- Darwin′s Conjecture - The Search for General Principles of Social and Economic Evolution
Of paramount importance to the natural sciences, the principles of Darwinism, which involve variation, inheritance, and selection, are increasingly of interest to social scientists as well. But no one has provided a truly rigorous account of how the principles apply to the evolution of human society--until now. In Darwin's Conjecture, Geoffrey Hodgson and Thorbjorn Knudsen reveal how the British naturalist's core concepts apply to a wide range of phenomena, including business practices, legal systems, technology, and even science itself. They also critique some prominent objections to applying Darwin to social science, arguing that ultimately Darwinism functions as a general theoretical framework for stimulating further inquiry. Social scientists who adopt a Darwinian approach, they contend, can then use it to frame and help develop new explanatory theories and predictive models. This truly pathbreaking workat long last makes the powerful conceptual tools of Darwin available to the social sciences and will be welcomed by scholars and students from a range of disciplines.
- The New Vegetarian
Discover this modern vegetarian bible for delicious, nutritious food. Perfect for lifelong vegetarians, and those just getting started.
Alice Hart is a food expert and an incredible cook. Delicious and healthy vegetarian recipes are intrinsic to her cooking (not that the odd indulgence doesn't feature). Alice cooks colourful and natural ingredients with taste and enjoyment in mind.
With over 200 recipes, this book covers a wide range of nourishing, vegetarian food, featuring chapters on Mornings, Grazing, Quick, Thrifty, Gatherings, Grains, Raw-ish and Afters. With recipes from a raw Thai salad to hearty quesadillas to a vegan chocolate layer cake, this book will speak to everyone who loves delicious, feel-good food.
'I could cook from this book every night and have the perfect supper on the table daily' Nigella Lawson
- Threads: The Delicate Life of John Craske
Winner of the East Anglian Book of the Year 2015
John Craske, a Norfok fisherman, was born in 1881 and in 1917, when he had just turned thirty-six, he fell seriously ill. For the rest of his life he kept moving in and out of what was described as 'a stuporous state'. In 1923 he started making paintings of the sea and boats and the coastline seen from the sea, and later, when he was too ill to stand and paint, he turned to embroidery, which he could do lying in bed. His embroideries were also the sea, including his masterpiece, a huge embroidery of The Evacuation of Dunkirk.
Very few facts about Craske are known, and only a few scattered photographs have survived, together with accounts by the writer Sylvia Townsend Warner and her lover Valentine Ackland, who discovered Craske in 1937. So - as with all her books - Julia Blackburn's account of his life is far from a conventional biography. Instead it is a quest which takes her in many strange directions - to fishermen's cottages in Sheringham, a grand hotel fallen on hard times in Great Yarmouth and to the isolated Watch House far out in the Blakeney estuary; to Cromer and the bizarre story of Einstein's stay there, guarded by dashing young women in jodhpurs with shotguns.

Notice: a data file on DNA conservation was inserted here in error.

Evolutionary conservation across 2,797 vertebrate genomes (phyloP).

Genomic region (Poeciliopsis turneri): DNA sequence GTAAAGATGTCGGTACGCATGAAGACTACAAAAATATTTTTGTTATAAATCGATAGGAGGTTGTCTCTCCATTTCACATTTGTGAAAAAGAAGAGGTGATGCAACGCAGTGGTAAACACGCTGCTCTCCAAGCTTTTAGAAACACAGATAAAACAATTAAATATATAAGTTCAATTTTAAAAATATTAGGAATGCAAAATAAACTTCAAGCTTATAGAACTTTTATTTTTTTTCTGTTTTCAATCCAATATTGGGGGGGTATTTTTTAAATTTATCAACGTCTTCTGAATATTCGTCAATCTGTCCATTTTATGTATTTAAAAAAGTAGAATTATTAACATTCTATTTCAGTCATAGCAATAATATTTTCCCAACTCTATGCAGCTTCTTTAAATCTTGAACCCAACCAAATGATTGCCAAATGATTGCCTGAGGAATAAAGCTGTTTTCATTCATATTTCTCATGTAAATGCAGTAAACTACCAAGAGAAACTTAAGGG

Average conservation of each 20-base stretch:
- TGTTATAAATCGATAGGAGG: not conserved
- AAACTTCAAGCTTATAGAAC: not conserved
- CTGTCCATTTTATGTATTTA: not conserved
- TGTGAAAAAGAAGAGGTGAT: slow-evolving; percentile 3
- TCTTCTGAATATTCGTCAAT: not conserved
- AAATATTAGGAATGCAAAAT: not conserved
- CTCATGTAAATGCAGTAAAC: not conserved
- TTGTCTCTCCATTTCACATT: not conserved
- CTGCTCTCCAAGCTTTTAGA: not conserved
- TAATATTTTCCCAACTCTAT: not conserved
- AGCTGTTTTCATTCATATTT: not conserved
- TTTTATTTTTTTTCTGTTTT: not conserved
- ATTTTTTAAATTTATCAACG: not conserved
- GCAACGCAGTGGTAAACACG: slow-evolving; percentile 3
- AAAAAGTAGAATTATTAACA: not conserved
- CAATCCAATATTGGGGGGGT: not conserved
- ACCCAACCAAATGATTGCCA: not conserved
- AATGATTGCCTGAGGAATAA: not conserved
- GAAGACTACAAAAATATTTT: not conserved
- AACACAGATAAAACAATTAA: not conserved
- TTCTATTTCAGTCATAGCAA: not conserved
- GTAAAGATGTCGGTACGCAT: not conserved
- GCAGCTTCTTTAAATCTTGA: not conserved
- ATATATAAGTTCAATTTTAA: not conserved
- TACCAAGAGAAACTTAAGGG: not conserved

Threads is a book about life and death and the strange country between the two where John Craske seemed to live. It is also about life after death, as Julia's beloved husband Herman, a vivid presence in the early pages of the book, dies before it is finished.
In a gentle meditation on art and fame; on the nature of time and the fact of mortality; and illustrated with Craske's paintings and embroideries, Threads shows, yet again, that Julia Blackburn can conjure a magic that is spellbinding and utterly her own.
- The Children Act
Fiona Maye is a leading High Court judge, presiding over cases in the family court. She is renowned for her fierce intelligence, exactitude and sensitivity. But her professional success belies private sorrow and domestic strife. There is the lingering regret of her childlessness, and now, her marriage of thirty years is in crisis.
At the same time, she is called on to try an urgent case: for religious reasons, a beautiful seventeen-year-old boy, Adam, is refusing the medical treatment that could save his life, and his devout parents share his wishes. Time is running out. Should the secular court overrule sincerely held faith? In the course of reaching a decision Fiona visits Adam in hospital - an encounter which stirs long-buried feelings in her and powerful new emotions in the boy. Her judgment has momentous consequences for them both.
- Habitations of Modernity - Essays in the Wake of Subaltern Studies
In Habitations of Modernity, Dipesh Chakrabarty explores the complexities of modernism in India and seeks principles of humaneness grounded in everyday life that may elude grand political theories. The questions that motivate Chakrabarty are shared by all postcolonial historians and anthropologists; How do we think about the legacy of the European Enlightenment in lands far from Europe in geography or history? How can we envision ways of being modern that speak to what is shared around the world, as well as to cultural diversity? How do we resist the tendency to justify the violence accompanying triumphalist moments of modernity? Chakrabarty pursues these issues in a series of closely linked essays, ranging from a history of the influential Indian series Subaltern Studies to examinations of specific cultural practices in modern India, such as the use of khadi - Gandhian style of dress - by male politicians and the politics of civic consciousness in public spaces. He concludes with considerations of the ethical dilemmas that arise when one writes on behalf of social justice projects.